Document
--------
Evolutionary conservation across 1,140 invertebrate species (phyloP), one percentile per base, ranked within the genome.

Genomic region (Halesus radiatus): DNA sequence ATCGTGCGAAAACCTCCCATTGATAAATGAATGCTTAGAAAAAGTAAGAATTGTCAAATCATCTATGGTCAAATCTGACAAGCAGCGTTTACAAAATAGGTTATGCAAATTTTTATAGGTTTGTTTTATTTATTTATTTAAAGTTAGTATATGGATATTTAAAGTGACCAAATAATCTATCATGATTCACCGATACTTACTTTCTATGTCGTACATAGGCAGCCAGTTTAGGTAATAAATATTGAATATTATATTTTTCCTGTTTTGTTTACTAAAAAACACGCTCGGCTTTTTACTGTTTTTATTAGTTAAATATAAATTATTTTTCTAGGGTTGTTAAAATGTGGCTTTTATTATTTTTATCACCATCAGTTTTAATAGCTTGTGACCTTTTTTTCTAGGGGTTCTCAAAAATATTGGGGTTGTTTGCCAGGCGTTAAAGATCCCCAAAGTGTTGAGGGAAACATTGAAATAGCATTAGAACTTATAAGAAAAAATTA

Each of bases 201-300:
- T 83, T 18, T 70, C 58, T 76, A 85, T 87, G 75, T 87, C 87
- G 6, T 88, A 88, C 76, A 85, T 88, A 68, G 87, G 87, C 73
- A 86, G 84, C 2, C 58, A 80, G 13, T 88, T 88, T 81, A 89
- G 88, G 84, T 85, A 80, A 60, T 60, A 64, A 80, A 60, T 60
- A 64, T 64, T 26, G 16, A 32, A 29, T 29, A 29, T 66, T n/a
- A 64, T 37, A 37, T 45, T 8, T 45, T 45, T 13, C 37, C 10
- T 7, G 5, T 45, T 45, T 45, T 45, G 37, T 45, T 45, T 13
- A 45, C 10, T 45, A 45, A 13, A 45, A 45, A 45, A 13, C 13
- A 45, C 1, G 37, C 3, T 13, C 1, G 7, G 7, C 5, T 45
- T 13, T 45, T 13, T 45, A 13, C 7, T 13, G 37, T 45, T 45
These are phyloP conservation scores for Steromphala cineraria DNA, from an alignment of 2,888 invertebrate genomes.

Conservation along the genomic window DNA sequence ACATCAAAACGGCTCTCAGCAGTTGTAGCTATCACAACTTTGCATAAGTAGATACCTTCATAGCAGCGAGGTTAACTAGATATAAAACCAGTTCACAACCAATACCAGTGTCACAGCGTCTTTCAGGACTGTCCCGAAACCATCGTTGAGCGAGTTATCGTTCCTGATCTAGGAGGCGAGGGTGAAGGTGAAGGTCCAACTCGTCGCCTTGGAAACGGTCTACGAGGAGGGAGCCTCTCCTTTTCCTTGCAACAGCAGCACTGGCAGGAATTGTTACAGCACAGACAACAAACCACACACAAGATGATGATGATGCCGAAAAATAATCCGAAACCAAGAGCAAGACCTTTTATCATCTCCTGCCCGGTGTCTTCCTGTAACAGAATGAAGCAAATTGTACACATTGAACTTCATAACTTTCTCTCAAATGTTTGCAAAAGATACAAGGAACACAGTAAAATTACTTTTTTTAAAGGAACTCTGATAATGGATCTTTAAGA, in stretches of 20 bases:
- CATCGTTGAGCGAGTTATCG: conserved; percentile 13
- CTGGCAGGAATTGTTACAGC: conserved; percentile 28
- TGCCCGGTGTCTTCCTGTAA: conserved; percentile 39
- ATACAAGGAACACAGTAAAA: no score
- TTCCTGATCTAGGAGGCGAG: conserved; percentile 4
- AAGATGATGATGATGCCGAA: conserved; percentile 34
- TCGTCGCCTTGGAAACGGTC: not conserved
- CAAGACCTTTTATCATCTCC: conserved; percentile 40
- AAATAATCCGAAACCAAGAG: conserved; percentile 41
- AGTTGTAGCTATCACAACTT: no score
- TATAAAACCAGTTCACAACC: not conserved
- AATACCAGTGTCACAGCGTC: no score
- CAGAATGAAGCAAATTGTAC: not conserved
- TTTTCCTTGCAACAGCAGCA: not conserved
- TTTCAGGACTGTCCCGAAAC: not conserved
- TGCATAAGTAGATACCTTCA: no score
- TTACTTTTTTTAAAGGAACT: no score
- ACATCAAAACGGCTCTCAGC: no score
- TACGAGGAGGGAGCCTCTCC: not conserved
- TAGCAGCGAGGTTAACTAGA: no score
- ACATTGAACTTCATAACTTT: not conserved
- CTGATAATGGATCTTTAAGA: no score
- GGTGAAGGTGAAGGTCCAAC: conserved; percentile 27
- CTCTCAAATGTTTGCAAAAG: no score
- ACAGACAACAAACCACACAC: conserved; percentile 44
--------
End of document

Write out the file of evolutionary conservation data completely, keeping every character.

Evolutionary conservation across 1,140 invertebrate species (phyloP), one percentile per base, ranked within the genome.

Genomic region (Halesus radiatus): DNA sequence ATCGTGCGAAAACCTCCCATTGATAAATGAATGCTTAGAAAAAGTAAGAATTGTCAAATCATCTATGGTCAAATCTGACAAGCAGCGTTTACAAAATAGGTTATGCAAATTTTTATAGGTTTGTTTTATTTATTTATTTAAAGTTAGTATATGGATATTTAAAGTGACCAAATAATCTATCATGATTCACCGATACTTACTTTCTATGTCGTACATAGGCAGCCAGTTTAGGTAATAAATATTGAATATTATATTTTTCCTGTTTTGTTTACTAAAAAACACGCTCGGCTTTTTACTGTTTTTATTAGTTAAATATAAATTATTTTTCTAGGGTTGTTAAAATGTGGCTTTTATTATTTTTATCACCATCAGTTTTAATAGCTTGTGACCTTTTTTTCTAGGGGTTCTCAAAAATATTGGGGTTGTTTGCCAGGCGTTAAAGATCCCCAAAGTGTTGAGGGAAACATTGAAATAGCATTAGAACTTATAAGAAAAAATTA

Each of bases 201-300:
- T 83, T 18, T 70, C 58, T 76, A 85, T 87, G 75, T 87, C 87
- G 6, T 88, A 88, C 76, A 85, T 88, A 68, G 87, G 87, C 73
- A 86, G 84, C 2, C 58, A 80, G 13, T 88, T 88, T 81, A 89
- G 88, G 84, T 85, A 80, A 60, T 60, A 64, A 80, A 60, T 60
- A 64, T 64, T 26, G 16, A 32, A 29, T 29, A 29, T 66, T n/a
- A 64, T 37, A 37, T 45, T 8, T 45, T 45, T 13, C 37, C 10
- T 7, G 5, T 45, T 45, T 45, T 45, G 37, T 45, T 45, T 13
- A 45, C 10, T 45, A 45, A 13, A 45, A 45, A 45, A 13, C 13
- A 45, C 1, G 37, C 3, T 13, C 1, G 7, G 7, C 5, T 45
- T 13, T 45, T 13, T 45, A 13, C 7, T 13, G 37, T 45, T 45
These are phyloP conservation scores for Steromphala cineraria DNA, from an alignment of 2,888 invertebrate genomes.

Conservation along the genomic window DNA sequence ACATCAAAACGGCTCTCAGCAGTTGTAGCTATCACAACTTTGCATAAGTAGATACCTTCATAGCAGCGAGGTTAACTAGATATAAAACCAGTTCACAACCAATACCAGTGTCACAGCGTCTTTCAGGACTGTCCCGAAACCATCGTTGAGCGAGTTATCGTTCCTGATCTAGGAGGCGAGGGTGAAGGTGAAGGTCCAACTCGTCGCCTTGGAAACGGTCTACGAGGAGGGAGCCTCTCCTTTTCCTTGCAACAGCAGCACTGGCAGGAATTGTTACAGCACAGACAACAAACCACACACAAGATGATGATGATGCCGAAAAATAATCCGAAACCAAGAGCAAGACCTTTTATCATCTCCTGCCCGGTGTCTTCCTGTAACAGAATGAAGCAAATTGTACACATTGAACTTCATAACTTTCTCTCAAATGTTTGCAAAAGATACAAGGAACACAGTAAAATTACTTTTTTTAAAGGAACTCTGATAATGGATCTTTAAGA, in stretches of 20 bases:
- CATCGTTGAGCGAGTTATCG: conserved; percentile 13
- CTGGCAGGAATTGTTACAGC: conserved; percentile 28
- TGCCCGGTGTCTTCCTGTAA: conserved; percentile 39
- ATACAAGGAACACAGTAAAA: no score
- TTCCTGATCTAGGAGGCGAG: conserved; percentile 4
- AAGATGATGATGATGCCGAA: conserved; percentile 34
- TCGTCGCCTTGGAAACGGTC: not conserved
- CAAGACCTTTTATCATCTCC: conserved; percentile 40
- AAATAATCCGAAACCAAGAG: conserved; percentile 41
- AGTTGTAGCTATCACAACTT: no score
- TATAAAACCAGTTCACAACC: not conserved
- AATACCAGTGTCACAGCGTC: no score
- CAGAATGAAGCAAATTGTAC: not conserved
- TTTTCCTTGCAACAGCAGCA: not conserved
- TTTCAGGACTGTCCCGAAAC: not conserved
- TGCATAAGTAGATACCTTCA: no score
- TTACTTTTTTTAAAGGAACT: no score
- ACATCAAAACGGCTCTCAGC: no score
- TACGAGGAGGGAGCCTCTCC: not conserved
- TAGCAGCGAGGTTAACTAGA: no score
- ACATTGAACTTCATAACTTT: not conserved
- CTGATAATGGATCTTTAAGA: no score
- GGTGAAGGTGAAGGTCCAAC: conserved; percentile 27
- CTCTCAAATGTTTGCAAAAG: no score
- ACAGACAACAAACCACACAC: conserved; percentile 44